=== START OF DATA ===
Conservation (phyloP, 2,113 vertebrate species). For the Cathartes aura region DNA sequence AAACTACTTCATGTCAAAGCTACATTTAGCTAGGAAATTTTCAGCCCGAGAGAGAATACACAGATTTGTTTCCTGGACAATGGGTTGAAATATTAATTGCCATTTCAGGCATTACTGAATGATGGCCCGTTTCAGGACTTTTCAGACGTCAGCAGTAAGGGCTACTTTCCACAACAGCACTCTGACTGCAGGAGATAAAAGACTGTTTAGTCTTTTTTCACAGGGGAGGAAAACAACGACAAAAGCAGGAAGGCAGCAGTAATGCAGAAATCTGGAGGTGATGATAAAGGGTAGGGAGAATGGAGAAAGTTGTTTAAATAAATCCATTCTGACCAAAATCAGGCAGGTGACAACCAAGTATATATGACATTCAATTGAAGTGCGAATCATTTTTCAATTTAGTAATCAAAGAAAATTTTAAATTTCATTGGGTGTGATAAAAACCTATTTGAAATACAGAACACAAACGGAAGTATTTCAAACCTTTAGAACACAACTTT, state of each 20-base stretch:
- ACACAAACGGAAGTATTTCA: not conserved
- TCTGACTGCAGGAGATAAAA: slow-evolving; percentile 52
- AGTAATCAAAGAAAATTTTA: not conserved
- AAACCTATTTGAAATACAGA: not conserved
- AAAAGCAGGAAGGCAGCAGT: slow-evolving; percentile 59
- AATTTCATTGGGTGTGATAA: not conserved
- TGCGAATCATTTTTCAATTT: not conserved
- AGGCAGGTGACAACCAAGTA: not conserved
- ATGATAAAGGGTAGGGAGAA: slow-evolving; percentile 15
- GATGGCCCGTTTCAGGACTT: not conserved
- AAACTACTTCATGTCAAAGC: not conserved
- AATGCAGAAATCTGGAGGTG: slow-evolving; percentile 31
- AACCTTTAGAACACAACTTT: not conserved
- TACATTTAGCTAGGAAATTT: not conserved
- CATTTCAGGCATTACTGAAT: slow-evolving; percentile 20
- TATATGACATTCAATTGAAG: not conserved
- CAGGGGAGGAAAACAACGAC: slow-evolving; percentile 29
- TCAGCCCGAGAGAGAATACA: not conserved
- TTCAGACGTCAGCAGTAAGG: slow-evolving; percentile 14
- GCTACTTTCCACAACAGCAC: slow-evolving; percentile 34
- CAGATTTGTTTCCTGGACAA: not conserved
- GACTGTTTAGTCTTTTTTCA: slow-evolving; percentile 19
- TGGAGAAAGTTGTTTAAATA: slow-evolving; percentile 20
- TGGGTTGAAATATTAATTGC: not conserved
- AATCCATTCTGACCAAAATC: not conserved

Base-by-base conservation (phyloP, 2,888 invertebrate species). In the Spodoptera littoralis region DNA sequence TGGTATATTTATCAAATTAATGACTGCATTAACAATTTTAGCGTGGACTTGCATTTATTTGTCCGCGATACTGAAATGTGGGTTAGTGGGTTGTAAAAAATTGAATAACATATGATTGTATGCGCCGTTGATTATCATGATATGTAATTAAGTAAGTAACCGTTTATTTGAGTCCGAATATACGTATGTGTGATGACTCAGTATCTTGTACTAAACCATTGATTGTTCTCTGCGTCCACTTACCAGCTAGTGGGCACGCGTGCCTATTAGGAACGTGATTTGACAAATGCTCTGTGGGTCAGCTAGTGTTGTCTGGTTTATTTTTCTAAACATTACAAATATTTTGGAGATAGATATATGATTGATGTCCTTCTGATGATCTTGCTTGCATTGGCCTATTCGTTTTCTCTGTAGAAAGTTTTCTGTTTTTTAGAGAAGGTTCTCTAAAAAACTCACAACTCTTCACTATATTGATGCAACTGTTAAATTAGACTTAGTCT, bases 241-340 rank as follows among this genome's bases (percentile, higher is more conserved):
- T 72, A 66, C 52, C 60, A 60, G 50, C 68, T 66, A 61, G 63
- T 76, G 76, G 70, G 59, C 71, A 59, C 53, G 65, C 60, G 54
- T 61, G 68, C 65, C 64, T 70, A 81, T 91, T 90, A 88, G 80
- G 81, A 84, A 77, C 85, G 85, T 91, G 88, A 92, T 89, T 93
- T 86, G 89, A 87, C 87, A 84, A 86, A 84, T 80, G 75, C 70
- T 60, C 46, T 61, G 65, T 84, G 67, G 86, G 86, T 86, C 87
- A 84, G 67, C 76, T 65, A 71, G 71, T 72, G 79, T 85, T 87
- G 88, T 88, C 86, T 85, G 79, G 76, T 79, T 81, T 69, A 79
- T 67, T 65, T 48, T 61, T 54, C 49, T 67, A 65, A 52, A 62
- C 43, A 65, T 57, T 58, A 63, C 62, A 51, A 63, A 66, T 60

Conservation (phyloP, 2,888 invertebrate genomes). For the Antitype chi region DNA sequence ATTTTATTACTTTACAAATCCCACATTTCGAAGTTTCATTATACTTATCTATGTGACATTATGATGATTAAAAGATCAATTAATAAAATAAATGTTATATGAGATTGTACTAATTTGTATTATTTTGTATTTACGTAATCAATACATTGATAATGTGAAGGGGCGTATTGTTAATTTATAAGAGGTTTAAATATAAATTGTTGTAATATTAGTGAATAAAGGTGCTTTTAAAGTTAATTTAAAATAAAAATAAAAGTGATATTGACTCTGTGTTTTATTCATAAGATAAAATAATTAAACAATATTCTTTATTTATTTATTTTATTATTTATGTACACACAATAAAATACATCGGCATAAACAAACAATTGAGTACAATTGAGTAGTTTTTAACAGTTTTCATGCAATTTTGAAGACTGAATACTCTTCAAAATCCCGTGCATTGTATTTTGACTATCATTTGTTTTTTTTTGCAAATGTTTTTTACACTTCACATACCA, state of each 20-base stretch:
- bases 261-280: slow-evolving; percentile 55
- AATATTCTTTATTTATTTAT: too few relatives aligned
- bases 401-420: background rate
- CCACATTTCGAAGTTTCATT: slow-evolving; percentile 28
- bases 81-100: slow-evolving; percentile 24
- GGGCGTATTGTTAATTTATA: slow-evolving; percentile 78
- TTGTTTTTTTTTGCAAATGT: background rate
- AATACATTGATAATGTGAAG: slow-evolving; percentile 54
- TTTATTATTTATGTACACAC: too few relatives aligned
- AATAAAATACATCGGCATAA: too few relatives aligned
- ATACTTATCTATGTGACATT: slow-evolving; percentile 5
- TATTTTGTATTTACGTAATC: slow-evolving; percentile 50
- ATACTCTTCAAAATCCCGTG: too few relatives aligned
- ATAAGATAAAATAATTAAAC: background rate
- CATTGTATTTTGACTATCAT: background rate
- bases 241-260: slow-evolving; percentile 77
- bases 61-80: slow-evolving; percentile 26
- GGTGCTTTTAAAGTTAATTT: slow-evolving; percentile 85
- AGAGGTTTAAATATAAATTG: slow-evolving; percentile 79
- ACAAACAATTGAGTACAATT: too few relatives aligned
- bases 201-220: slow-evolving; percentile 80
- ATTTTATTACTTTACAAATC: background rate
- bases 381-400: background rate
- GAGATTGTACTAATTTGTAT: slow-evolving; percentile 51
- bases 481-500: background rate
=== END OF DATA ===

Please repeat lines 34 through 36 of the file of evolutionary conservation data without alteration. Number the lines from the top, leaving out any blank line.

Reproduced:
- A 84, G 67, C 76, T 65, A 71, G 71, T 72, G 79, T 85, T 87
- G 88, T 88, C 86, T 85, G 79, G 76, T 79, T 81, T 69, A 79
- T 67, T 65, T 48, T 61, T 54, C 49, T 67, A 65, A 52, A 62